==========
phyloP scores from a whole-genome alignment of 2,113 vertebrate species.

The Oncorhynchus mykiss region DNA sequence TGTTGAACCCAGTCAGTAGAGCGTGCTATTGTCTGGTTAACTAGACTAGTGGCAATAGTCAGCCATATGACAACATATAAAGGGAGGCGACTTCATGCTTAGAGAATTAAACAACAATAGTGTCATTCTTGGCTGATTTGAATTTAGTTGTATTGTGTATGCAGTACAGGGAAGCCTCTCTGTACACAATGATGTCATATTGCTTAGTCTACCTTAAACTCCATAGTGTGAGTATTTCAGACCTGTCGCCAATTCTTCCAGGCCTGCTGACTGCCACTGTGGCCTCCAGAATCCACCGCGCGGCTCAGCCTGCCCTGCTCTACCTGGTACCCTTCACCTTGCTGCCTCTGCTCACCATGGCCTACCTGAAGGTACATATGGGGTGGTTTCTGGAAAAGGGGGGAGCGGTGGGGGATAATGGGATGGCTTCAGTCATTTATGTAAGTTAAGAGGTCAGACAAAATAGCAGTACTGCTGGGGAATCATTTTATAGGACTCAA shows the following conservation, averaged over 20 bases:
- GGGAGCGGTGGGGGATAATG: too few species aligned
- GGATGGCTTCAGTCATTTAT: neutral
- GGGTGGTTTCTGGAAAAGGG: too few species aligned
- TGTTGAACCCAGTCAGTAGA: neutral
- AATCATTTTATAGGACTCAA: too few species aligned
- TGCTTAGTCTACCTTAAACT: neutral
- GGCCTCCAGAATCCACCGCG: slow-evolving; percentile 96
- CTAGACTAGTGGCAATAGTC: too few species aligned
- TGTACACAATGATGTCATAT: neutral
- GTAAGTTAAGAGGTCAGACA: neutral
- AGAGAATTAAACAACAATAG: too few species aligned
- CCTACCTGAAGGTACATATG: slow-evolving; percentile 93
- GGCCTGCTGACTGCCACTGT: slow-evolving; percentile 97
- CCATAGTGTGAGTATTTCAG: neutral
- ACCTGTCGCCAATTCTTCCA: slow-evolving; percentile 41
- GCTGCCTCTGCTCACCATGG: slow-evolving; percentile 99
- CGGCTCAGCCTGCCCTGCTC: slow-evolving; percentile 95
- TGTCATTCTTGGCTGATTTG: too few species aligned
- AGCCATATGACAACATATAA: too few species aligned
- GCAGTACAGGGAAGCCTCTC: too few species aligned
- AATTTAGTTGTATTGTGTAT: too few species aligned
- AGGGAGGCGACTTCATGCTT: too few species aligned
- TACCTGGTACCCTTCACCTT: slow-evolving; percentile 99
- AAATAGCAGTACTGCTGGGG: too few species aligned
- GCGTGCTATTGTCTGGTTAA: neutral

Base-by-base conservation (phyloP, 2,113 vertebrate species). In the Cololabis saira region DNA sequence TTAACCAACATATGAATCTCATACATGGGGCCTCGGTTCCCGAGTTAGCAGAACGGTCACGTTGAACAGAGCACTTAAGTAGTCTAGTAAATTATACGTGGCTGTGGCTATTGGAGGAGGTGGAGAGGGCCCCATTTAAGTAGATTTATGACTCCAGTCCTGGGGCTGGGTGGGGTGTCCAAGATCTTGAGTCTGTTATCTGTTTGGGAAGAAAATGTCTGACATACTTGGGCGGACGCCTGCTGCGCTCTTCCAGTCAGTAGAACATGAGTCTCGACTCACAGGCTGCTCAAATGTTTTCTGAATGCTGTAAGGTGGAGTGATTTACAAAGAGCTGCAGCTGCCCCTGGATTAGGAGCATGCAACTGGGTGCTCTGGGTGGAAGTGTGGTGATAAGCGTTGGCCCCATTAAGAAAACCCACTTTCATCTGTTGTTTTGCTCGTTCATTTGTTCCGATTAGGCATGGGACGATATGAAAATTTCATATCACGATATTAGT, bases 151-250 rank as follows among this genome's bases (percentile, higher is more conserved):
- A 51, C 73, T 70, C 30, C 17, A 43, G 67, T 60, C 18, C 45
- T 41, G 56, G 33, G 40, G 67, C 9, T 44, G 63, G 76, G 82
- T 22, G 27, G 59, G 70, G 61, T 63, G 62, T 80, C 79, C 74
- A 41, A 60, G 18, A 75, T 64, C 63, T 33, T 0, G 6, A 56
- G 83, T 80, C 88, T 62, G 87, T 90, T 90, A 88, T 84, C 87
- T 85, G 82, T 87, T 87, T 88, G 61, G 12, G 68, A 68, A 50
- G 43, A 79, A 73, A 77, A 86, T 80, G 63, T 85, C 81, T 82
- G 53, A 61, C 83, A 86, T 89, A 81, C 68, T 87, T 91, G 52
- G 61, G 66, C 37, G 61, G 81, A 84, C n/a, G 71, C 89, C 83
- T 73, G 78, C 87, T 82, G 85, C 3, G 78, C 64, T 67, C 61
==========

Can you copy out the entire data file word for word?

phyloP scores from a whole-genome alignment of 2,113 vertebrate species.

The Oncorhynchus mykiss region DNA sequence TGTTGAACCCAGTCAGTAGAGCGTGCTATTGTCTGGTTAACTAGACTAGTGGCAATAGTCAGCCATATGACAACATATAAAGGGAGGCGACTTCATGCTTAGAGAATTAAACAACAATAGTGTCATTCTTGGCTGATTTGAATTTAGTTGTATTGTGTATGCAGTACAGGGAAGCCTCTCTGTACACAATGATGTCATATTGCTTAGTCTACCTTAAACTCCATAGTGTGAGTATTTCAGACCTGTCGCCAATTCTTCCAGGCCTGCTGACTGCCACTGTGGCCTCCAGAATCCACCGCGCGGCTCAGCCTGCCCTGCTCTACCTGGTACCCTTCACCTTGCTGCCTCTGCTCACCATGGCCTACCTGAAGGTACATATGGGGTGGTTTCTGGAAAAGGGGGGAGCGGTGGGGGATAATGGGATGGCTTCAGTCATTTATGTAAGTTAAGAGGTCAGACAAAATAGCAGTACTGCTGGGGAATCATTTTATAGGACTCAA shows the following conservation, averaged over 20 bases:
- GGGAGCGGTGGGGGATAATG: too few species aligned
- GGATGGCTTCAGTCATTTAT: neutral
- GGGTGGTTTCTGGAAAAGGG: too few species aligned
- TGTTGAACCCAGTCAGTAGA: neutral
- AATCATTTTATAGGACTCAA: too few species aligned
- TGCTTAGTCTACCTTAAACT: neutral
- GGCCTCCAGAATCCACCGCG: slow-evolving; percentile 96
- CTAGACTAGTGGCAATAGTC: too few species aligned
- TGTACACAATGATGTCATAT: neutral
- GTAAGTTAAGAGGTCAGACA: neutral
- AGAGAATTAAACAACAATAG: too few species aligned
- CCTACCTGAAGGTACATATG: slow-evolving; percentile 93
- GGCCTGCTGACTGCCACTGT: slow-evolving; percentile 97
- CCATAGTGTGAGTATTTCAG: neutral
- ACCTGTCGCCAATTCTTCCA: slow-evolving; percentile 41
- GCTGCCTCTGCTCACCATGG: slow-evolving; percentile 99
- CGGCTCAGCCTGCCCTGCTC: slow-evolving; percentile 95
- TGTCATTCTTGGCTGATTTG: too few species aligned
- AGCCATATGACAACATATAA: too few species aligned
- GCAGTACAGGGAAGCCTCTC: too few species aligned
- AATTTAGTTGTATTGTGTAT: too few species aligned
- AGGGAGGCGACTTCATGCTT: too few species aligned
- TACCTGGTACCCTTCACCTT: slow-evolving; percentile 99
- AAATAGCAGTACTGCTGGGG: too few species aligned
- GCGTGCTATTGTCTGGTTAA: neutral

Base-by-base conservation (phyloP, 2,113 vertebrate species). In the Cololabis saira region DNA sequence TTAACCAACATATGAATCTCATACATGGGGCCTCGGTTCCCGAGTTAGCAGAACGGTCACGTTGAACAGAGCACTTAAGTAGTCTAGTAAATTATACGTGGCTGTGGCTATTGGAGGAGGTGGAGAGGGCCCCATTTAAGTAGATTTATGACTCCAGTCCTGGGGCTGGGTGGGGTGTCCAAGATCTTGAGTCTGTTATCTGTTTGGGAAGAAAATGTCTGACATACTTGGGCGGACGCCTGCTGCGCTCTTCCAGTCAGTAGAACATGAGTCTCGACTCACAGGCTGCTCAAATGTTTTCTGAATGCTGTAAGGTGGAGTGATTTACAAAGAGCTGCAGCTGCCCCTGGATTAGGAGCATGCAACTGGGTGCTCTGGGTGGAAGTGTGGTGATAAGCGTTGGCCCCATTAAGAAAACCCACTTTCATCTGTTGTTTTGCTCGTTCATTTGTTCCGATTAGGCATGGGACGATATGAAAATTTCATATCACGATATTAGT, bases 151-250 rank as follows among this genome's bases (percentile, higher is more conserved):
- A 51, C 73, T 70, C 30, C 17, A 43, G 67, T 60, C 18, C 45
- T 41, G 56, G 33, G 40, G 67, C 9, T 44, G 63, G 76, G 82
- T 22, G 27, G 59, G 70, G 61, T 63, G 62, T 80, C 79, C 74
- A 41, A 60, G 18, A 75, T 64, C 63, T 33, T 0, G 6, A 56
- G 83, T 80, C 88, T 62, G 87, T 90, T 90, A 88, T 84, C 87
- T 85, G 82, T 87, T 87, T 88, G 61, G 12, G 68, A 68, A 50
- G 43, A 79, A 73, A 77, A 86, T 80, G 63, T 85, C 81, T 82
- G 53, A 61, C 83, A 86, T 89, A 81, C 68, T 87, T 91, G 52
- G 61, G 66, C 37, G 61, G 81, A 84, C n/a, G 71, C 89, C 83
- T 73, G 78, C 87, T 82, G 85, C 3, G 78, C 64, T 67, C 61